The Antagonists of The Dragon Prince

Claudia, tragic irony, and systemic generational violence

Shain Slepian
5 min readMay 15, 2024
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In the last video, we talked about Viren’s selfish use of his children to prove his own value to the world. Viren doesn’t know his kids because he thinks of them as expressions of his own will. His stated goal is to protect his children by doing violence, but it becomes clear that he does violence in order to justify his use of his children. By choosing to die, he frees them. He allows them to finally be who they are rather than extensions of himself.

So, who are his children, with and without him?

I find Claudia to be a particularly upsetting character: one who I can’t think about for too long without getting a knot in my stomach. She provides a startling example of how children come to authentically integrate their parents’ beliefs into their own. Claudia is not her father in most ways, yet he is so clearly present in all of her actions.

Young people grow up to be different from their parents on so many levels, and yet, in the areas that really matter, they seem to take up the torch of their parent’s projects. This opens up all sorts of difficult moral questions about free-will and destiny. How culpable can we hold children for taking on their parents’ beliefs? Can we even call these beliefs those of their parents? Or are they complicit in whatever horrible acts follow from those beliefs?

On some level, Claudia embraces her father’s vision for her. Being a weapon in Viren’s arsenal is a point of pride for her. She fits herself right in with his activities, even the particularly unsavory ones. She interacts with his prisoners, she can intuit his commands without being told, she provides for him in every way possible.

But, she isn’t a computer: she wasn’t given a set of commands to live by and she didn’t pick up her father’s goals and ideas just because he wanted her to. Rather, she has grown into the person she is as a result of the life she’s lived and the thoughts and feelings she’s experienced. The impact of her parents’ separation and her mother’s abandonment, the experience of having a really emotionally difficult father, her observations of the struggle and adversity that “humanity” as a collective has faced over the course of centuries… all these things, plus her own unique personality somehow bring her in line with her father’s wishes.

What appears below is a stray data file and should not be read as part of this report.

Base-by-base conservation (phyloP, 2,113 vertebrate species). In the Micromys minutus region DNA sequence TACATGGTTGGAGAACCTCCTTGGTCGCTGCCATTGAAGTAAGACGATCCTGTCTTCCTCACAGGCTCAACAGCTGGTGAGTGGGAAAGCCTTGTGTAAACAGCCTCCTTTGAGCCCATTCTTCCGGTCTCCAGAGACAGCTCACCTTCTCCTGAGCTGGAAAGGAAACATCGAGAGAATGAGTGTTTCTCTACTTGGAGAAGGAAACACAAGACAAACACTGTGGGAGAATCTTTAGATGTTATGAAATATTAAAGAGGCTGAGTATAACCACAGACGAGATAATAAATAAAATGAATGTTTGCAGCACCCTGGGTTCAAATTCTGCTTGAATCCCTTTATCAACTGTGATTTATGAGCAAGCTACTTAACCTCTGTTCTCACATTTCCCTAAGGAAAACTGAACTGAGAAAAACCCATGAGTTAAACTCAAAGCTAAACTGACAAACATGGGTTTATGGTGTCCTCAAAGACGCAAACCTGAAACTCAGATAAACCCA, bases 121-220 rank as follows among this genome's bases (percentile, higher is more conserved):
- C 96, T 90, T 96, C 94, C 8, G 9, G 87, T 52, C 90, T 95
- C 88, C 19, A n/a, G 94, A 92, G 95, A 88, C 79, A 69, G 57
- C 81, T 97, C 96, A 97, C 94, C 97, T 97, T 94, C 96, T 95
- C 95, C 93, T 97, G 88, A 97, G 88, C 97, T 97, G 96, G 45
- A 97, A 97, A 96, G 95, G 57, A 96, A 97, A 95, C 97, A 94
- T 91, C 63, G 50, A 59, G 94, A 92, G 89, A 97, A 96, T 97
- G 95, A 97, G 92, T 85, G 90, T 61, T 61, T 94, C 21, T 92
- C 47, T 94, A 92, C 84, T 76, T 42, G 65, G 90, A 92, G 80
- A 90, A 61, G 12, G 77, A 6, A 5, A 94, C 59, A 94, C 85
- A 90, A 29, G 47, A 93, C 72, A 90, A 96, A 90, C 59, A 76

Kids are smart; they have a way of developing their own thought patterns and ideas all while integrating the worldviews of their parents or societies. Have you ever been in charge of a child who is a total monster to adults, but is secretly really nice to other kids? That’s them unconsciously coming to the conclusions adults want them to come to.

Take the scene where Viren tells Claudia to save the dragon egg, at all costs. We see in Claudia’s eyes that she has understood the gravity of what Viren is telling her. She angles her face down and shadow spills over her features. And then half a second later, her face literally brightens up and she seems to be her ridiculous, perky self again. But this is a guise: she is using her silly reputation to pose an awkward question that she needs to ask but can’t ask openly. When Viren seems too struck to answer, she assumes that it never even occurred to him that Claudia would ever let her brother, his son, die to get an egg. This satisfies her, and she plays off her question as a joke. But, Viren understands the subtext, because he’s taught her how to discuss the grizzlier aspects of their work together: Claudia is actually trying to understand her orders. And he clarifies. “Choose the egg.”